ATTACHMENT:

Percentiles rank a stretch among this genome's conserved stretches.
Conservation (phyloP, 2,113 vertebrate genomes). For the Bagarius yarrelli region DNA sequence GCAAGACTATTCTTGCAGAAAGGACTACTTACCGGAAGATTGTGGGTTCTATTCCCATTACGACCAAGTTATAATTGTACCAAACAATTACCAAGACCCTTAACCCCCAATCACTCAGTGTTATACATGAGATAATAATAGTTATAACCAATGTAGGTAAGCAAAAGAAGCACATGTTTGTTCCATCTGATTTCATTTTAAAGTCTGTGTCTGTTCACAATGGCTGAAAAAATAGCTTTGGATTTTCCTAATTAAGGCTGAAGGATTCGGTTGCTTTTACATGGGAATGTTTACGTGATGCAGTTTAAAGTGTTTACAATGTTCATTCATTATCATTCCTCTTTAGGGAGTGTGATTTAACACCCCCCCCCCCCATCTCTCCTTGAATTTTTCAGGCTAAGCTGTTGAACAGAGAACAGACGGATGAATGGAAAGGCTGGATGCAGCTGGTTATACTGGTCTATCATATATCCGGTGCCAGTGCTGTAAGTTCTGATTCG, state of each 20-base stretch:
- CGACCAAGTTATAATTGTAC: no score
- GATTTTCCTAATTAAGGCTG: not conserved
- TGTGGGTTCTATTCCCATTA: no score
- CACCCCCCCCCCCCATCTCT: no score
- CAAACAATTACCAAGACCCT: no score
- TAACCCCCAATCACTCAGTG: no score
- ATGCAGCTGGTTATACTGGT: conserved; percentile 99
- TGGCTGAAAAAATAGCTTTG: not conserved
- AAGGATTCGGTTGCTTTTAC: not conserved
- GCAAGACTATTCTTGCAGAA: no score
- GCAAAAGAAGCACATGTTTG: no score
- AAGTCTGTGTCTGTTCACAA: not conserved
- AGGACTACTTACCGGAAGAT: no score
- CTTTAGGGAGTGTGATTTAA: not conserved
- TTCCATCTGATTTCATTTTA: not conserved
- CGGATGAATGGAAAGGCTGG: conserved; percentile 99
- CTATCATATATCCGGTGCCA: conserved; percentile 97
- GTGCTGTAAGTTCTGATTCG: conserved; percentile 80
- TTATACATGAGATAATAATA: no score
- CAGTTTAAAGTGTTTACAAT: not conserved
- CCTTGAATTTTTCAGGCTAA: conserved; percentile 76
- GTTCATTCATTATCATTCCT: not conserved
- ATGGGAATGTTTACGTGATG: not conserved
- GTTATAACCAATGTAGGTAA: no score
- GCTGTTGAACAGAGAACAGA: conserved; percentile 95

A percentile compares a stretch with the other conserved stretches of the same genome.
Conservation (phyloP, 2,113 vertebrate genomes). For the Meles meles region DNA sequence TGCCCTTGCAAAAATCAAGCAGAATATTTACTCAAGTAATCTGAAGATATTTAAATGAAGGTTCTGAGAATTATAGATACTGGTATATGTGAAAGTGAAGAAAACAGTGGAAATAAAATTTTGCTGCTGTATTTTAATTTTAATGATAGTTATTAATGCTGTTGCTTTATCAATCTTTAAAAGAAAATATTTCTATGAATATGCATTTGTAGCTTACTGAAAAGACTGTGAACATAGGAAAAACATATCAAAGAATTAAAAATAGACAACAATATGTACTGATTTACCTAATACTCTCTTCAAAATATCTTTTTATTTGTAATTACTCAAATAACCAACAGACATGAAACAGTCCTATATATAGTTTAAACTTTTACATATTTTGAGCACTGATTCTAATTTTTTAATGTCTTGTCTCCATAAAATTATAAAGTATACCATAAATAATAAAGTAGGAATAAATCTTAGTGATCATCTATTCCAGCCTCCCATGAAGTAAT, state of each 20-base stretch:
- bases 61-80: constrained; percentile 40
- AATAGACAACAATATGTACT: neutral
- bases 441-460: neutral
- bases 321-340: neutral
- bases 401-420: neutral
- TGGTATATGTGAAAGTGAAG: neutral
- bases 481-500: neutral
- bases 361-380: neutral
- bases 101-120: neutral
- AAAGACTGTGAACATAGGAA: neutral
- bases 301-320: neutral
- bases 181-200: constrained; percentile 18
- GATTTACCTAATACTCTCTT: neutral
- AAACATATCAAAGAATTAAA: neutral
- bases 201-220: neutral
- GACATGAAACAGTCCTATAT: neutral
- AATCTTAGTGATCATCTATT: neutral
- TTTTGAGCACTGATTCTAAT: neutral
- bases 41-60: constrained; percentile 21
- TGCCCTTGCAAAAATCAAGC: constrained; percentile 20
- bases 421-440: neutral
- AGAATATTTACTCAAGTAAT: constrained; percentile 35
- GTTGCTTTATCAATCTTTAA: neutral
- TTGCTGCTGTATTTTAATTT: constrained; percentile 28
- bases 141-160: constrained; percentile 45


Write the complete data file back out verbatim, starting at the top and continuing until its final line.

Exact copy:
Percentiles rank a stretch among this genome's conserved stretches.
Conservation (phyloP, 2,113 vertebrate genomes). For the Bagarius yarrelli region DNA sequence GCAAGACTATTCTTGCAGAAAGGACTACTTACCGGAAGATTGTGGGTTCTATTCCCATTACGACCAAGTTATAATTGTACCAAACAATTACCAAGACCCTTAACCCCCAATCACTCAGTGTTATACATGAGATAATAATAGTTATAACCAATGTAGGTAAGCAAAAGAAGCACATGTTTGTTCCATCTGATTTCATTTTAAAGTCTGTGTCTGTTCACAATGGCTGAAAAAATAGCTTTGGATTTTCCTAATTAAGGCTGAAGGATTCGGTTGCTTTTACATGGGAATGTTTACGTGATGCAGTTTAAAGTGTTTACAATGTTCATTCATTATCATTCCTCTTTAGGGAGTGTGATTTAACACCCCCCCCCCCCATCTCTCCTTGAATTTTTCAGGCTAAGCTGTTGAACAGAGAACAGACGGATGAATGGAAAGGCTGGATGCAGCTGGTTATACTGGTCTATCATATATCCGGTGCCAGTGCTGTAAGTTCTGATTCG, state of each 20-base stretch:
- CGACCAAGTTATAATTGTAC: no score
- GATTTTCCTAATTAAGGCTG: not conserved
- TGTGGGTTCTATTCCCATTA: no score
- CACCCCCCCCCCCCATCTCT: no score
- CAAACAATTACCAAGACCCT: no score
- TAACCCCCAATCACTCAGTG: no score
- ATGCAGCTGGTTATACTGGT: conserved; percentile 99
- TGGCTGAAAAAATAGCTTTG: not conserved
- AAGGATTCGGTTGCTTTTAC: not conserved
- GCAAGACTATTCTTGCAGAA: no score
- GCAAAAGAAGCACATGTTTG: no score
- AAGTCTGTGTCTGTTCACAA: not conserved
- AGGACTACTTACCGGAAGAT: no score
- CTTTAGGGAGTGTGATTTAA: not conserved
- TTCCATCTGATTTCATTTTA: not conserved
- CGGATGAATGGAAAGGCTGG: conserved; percentile 99
- CTATCATATATCCGGTGCCA: conserved; percentile 97
- GTGCTGTAAGTTCTGATTCG: conserved; percentile 80
- TTATACATGAGATAATAATA: no score
- CAGTTTAAAGTGTTTACAAT: not conserved
- CCTTGAATTTTTCAGGCTAA: conserved; percentile 76
- GTTCATTCATTATCATTCCT: not conserved
- ATGGGAATGTTTACGTGATG: not conserved
- GTTATAACCAATGTAGGTAA: no score
- GCTGTTGAACAGAGAACAGA: conserved; percentile 95

A percentile compares a stretch with the other conserved stretches of the same genome.
Conservation (phyloP, 2,113 vertebrate genomes). For the Meles meles region DNA sequence TGCCCTTGCAAAAATCAAGCAGAATATTTACTCAAGTAATCTGAAGATATTTAAATGAAGGTTCTGAGAATTATAGATACTGGTATATGTGAAAGTGAAGAAAACAGTGGAAATAAAATTTTGCTGCTGTATTTTAATTTTAATGATAGTTATTAATGCTGTTGCTTTATCAATCTTTAAAAGAAAATATTTCTATGAATATGCATTTGTAGCTTACTGAAAAGACTGTGAACATAGGAAAAACATATCAAAGAATTAAAAATAGACAACAATATGTACTGATTTACCTAATACTCTCTTCAAAATATCTTTTTATTTGTAATTACTCAAATAACCAACAGACATGAAACAGTCCTATATATAGTTTAAACTTTTACATATTTTGAGCACTGATTCTAATTTTTTAATGTCTTGTCTCCATAAAATTATAAAGTATACCATAAATAATAAAGTAGGAATAAATCTTAGTGATCATCTATTCCAGCCTCCCATGAAGTAAT, state of each 20-base stretch:
- bases 61-80: constrained; percentile 40
- AATAGACAACAATATGTACT: neutral
- bases 441-460: neutral
- bases 321-340: neutral
- bases 401-420: neutral
- TGGTATATGTGAAAGTGAAG: neutral
- bases 481-500: neutral
- bases 361-380: neutral
- bases 101-120: neutral
- AAAGACTGTGAACATAGGAA: neutral
- bases 301-320: neutral
- bases 181-200: constrained; percentile 18
- GATTTACCTAATACTCTCTT: neutral
- AAACATATCAAAGAATTAAA: neutral
- bases 201-220: neutral
- GACATGAAACAGTCCTATAT: neutral
- AATCTTAGTGATCATCTATT: neutral
- TTTTGAGCACTGATTCTAAT: neutral
- bases 41-60: constrained; percentile 21
- TGCCCTTGCAAAAATCAAGC: constrained; percentile 20
- bases 421-440: neutral
- AGAATATTTACTCAAGTAAT: constrained; percentile 35
- GTTGCTTTATCAATCTTTAA: neutral
- TTGCTGCTGTATTTTAATTT: constrained; percentile 28
- bases 141-160: constrained; percentile 45